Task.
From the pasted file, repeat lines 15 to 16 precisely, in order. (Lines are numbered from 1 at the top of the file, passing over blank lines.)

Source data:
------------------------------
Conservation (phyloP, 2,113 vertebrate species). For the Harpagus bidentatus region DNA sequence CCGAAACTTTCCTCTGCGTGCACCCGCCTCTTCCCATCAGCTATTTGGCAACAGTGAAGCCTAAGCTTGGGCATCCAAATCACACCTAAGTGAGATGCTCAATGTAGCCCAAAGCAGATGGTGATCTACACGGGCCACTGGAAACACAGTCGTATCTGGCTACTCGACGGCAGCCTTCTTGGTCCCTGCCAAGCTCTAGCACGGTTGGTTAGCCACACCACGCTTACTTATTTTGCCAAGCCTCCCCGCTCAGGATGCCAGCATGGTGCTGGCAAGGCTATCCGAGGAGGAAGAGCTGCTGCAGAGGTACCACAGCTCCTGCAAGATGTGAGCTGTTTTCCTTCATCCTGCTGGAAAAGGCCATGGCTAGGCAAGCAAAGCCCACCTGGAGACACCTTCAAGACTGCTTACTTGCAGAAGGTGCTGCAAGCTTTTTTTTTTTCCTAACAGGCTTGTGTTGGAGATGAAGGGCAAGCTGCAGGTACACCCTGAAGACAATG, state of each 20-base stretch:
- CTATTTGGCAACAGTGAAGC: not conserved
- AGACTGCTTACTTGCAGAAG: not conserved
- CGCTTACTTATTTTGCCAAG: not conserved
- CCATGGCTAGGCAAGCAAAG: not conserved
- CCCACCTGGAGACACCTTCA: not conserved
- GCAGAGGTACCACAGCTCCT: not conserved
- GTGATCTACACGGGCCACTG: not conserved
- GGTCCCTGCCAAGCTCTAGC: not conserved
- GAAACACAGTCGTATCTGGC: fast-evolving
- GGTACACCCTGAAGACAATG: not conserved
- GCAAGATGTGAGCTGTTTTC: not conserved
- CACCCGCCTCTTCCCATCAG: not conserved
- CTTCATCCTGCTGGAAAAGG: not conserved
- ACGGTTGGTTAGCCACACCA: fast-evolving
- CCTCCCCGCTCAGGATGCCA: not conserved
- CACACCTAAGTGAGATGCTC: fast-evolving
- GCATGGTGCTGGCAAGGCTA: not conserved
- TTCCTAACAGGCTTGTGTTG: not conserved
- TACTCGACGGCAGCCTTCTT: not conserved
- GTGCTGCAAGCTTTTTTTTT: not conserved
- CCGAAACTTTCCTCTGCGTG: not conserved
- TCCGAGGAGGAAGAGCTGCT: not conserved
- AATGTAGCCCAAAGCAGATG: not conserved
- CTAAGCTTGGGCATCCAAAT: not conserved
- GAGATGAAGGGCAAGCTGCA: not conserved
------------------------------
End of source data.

- ACGGTTGGTTAGCCACACCA: fast-evolving
- CCTCCCCGCTCAGGATGCCA: not conserved